Merchant shipping's reliance on learning from incidents - a habit that needs to change for a challenging future
Pomeroy, RV and Earthy, JV, Merchant shipping's reliance on learning from incidents - a habit that needs to change for a challenging future, Safety Science, 99, (A) pp. 45-57. ISSN 0925-7535 (2017) [Refereed Article]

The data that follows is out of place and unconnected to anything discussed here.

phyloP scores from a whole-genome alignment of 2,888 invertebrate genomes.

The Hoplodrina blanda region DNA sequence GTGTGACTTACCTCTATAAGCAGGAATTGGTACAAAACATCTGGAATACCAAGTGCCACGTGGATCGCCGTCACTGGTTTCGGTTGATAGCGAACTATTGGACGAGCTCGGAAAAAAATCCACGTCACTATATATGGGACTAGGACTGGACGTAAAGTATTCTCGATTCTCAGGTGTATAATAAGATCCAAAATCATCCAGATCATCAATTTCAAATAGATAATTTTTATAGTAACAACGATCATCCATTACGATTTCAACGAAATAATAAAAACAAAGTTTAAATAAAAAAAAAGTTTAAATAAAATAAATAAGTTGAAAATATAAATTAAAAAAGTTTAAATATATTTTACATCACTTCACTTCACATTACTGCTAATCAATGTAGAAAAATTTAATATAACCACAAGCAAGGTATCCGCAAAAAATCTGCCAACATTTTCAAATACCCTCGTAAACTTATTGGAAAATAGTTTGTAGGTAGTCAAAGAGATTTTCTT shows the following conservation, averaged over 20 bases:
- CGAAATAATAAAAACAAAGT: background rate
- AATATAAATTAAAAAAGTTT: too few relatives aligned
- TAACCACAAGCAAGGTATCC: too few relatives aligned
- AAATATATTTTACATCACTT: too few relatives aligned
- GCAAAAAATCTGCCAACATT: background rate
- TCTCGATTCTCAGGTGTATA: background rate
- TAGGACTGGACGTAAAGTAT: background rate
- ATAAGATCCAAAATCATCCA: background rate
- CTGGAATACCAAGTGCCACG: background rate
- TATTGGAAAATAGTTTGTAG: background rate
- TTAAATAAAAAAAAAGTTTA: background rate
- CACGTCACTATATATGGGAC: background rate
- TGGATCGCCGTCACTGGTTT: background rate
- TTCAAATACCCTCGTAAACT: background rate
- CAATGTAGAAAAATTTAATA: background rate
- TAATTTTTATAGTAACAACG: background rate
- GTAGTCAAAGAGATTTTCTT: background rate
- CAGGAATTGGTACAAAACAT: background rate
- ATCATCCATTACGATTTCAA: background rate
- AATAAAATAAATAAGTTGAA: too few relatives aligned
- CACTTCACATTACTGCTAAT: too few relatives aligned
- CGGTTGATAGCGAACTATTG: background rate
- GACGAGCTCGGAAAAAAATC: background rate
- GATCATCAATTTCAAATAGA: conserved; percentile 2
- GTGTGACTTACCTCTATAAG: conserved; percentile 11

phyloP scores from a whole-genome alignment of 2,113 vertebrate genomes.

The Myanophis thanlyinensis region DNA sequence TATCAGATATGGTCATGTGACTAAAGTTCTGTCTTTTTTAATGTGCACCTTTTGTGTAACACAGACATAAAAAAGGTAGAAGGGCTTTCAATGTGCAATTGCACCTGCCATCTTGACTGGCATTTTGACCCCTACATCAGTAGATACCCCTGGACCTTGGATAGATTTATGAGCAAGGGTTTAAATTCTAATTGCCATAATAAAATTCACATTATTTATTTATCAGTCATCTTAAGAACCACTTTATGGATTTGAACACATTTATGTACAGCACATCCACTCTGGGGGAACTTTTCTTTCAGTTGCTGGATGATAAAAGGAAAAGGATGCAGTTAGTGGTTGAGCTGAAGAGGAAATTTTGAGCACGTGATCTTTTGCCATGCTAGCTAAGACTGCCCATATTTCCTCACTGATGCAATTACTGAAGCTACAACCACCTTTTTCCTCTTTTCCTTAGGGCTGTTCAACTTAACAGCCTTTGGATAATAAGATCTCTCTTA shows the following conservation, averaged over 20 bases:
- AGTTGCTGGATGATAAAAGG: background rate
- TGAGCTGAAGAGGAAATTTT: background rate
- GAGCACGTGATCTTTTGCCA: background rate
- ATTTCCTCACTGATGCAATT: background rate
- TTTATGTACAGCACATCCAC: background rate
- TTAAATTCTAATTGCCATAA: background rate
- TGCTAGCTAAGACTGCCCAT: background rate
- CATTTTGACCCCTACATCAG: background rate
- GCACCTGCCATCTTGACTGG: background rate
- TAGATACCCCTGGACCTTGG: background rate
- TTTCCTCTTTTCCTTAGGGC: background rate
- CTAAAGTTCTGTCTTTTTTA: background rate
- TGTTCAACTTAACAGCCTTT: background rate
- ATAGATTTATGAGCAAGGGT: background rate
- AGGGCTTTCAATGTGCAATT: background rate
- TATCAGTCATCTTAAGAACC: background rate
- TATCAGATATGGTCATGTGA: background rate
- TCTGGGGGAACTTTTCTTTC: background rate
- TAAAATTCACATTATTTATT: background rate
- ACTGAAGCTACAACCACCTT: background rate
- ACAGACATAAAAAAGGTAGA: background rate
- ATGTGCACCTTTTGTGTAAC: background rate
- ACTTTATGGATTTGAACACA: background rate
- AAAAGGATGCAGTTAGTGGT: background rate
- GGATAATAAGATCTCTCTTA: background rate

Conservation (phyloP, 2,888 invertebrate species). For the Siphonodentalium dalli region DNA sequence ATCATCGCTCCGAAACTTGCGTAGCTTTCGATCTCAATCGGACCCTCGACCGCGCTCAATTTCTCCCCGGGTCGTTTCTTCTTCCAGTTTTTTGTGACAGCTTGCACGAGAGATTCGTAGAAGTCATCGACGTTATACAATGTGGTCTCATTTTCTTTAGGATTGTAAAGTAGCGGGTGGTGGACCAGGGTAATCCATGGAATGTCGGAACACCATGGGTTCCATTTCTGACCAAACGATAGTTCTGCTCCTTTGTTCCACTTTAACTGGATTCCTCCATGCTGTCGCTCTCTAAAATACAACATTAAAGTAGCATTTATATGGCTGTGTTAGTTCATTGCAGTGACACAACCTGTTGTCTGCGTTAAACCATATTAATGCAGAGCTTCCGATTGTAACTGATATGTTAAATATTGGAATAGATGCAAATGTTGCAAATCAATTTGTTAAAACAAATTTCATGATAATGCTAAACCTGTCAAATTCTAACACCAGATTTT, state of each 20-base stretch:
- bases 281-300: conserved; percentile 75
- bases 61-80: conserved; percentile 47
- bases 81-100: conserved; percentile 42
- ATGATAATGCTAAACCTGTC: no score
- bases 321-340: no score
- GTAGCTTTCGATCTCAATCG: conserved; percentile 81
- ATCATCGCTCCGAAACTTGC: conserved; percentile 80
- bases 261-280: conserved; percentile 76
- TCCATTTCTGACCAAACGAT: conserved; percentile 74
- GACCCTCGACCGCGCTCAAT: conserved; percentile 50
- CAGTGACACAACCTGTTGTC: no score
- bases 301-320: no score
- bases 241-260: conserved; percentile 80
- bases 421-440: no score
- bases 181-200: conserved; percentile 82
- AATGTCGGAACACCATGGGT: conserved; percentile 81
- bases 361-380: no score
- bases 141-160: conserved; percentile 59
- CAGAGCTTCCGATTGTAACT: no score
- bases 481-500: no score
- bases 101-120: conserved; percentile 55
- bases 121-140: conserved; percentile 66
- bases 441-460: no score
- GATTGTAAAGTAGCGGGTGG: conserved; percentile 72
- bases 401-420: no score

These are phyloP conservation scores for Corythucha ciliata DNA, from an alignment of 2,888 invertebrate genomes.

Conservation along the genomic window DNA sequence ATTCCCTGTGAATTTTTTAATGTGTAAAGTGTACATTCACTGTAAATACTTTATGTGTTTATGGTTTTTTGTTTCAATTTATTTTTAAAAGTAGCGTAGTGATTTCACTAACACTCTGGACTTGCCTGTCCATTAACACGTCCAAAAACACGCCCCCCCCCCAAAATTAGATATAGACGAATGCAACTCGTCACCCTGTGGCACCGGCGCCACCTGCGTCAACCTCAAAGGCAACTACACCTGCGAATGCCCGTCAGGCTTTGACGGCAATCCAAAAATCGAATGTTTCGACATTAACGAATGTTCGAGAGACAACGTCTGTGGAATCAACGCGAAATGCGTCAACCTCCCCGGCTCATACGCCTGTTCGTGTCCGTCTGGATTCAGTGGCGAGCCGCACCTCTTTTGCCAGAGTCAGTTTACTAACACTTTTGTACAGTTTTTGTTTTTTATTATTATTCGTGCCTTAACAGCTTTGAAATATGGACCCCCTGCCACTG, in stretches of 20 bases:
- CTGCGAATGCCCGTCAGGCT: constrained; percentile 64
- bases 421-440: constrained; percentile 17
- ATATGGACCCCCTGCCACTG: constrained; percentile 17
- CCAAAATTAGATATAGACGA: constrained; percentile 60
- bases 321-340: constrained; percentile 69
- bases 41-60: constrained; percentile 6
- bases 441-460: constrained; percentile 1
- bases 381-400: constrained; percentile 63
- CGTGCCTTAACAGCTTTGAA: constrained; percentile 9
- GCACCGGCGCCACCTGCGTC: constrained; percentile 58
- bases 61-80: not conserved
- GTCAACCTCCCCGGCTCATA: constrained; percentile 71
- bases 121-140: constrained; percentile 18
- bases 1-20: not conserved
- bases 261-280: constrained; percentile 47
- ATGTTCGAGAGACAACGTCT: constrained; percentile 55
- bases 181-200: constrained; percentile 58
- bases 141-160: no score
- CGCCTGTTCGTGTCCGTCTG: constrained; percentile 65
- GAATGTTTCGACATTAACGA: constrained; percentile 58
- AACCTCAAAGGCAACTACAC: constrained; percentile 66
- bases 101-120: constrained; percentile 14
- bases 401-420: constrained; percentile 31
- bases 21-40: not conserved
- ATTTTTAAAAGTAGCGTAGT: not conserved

The safety record of the international merchant shipping industry has shown a continual improvement for a prolonged period due to its ability to learn from incidents and prevent recurrence; through training, education, technology development and regulatory change. However, the annual rate of ship losses has remained relatively unchanged in recent years. The industry has become accustomed to a safety regulatory regime based heavily on embedding lessons from incidents. That regime has served it well for more than a century but the industry is experiencing rapid change, which presents a challenge to this approach.This paper reviews the development of the maritime safety regulatory regime and the 'proof of need' attitude to new regulations that has been created. Regulators face challenges with changes in both technology and the operational model and the paper discusses these in the context of the desire to prevent future casualties without waiting for incidents. As future societal demands lead to the introduction of novel technology in order to solve massive challenges such as climate change the risks of incidents are likely to increase. The conclusion reached is that the industry has a strong culture based on a backward-facing approach to learning from incidents but to maintain a continual improvement in safety it has to adopt a forward-facing approach of similar rigour, using some form of 'learning without the incidents'. A way forward is postulated where 'synthetic lessons' from simulated incidents that have not actually happened are 'learned' and accepted as justification within the safety regulatory regime.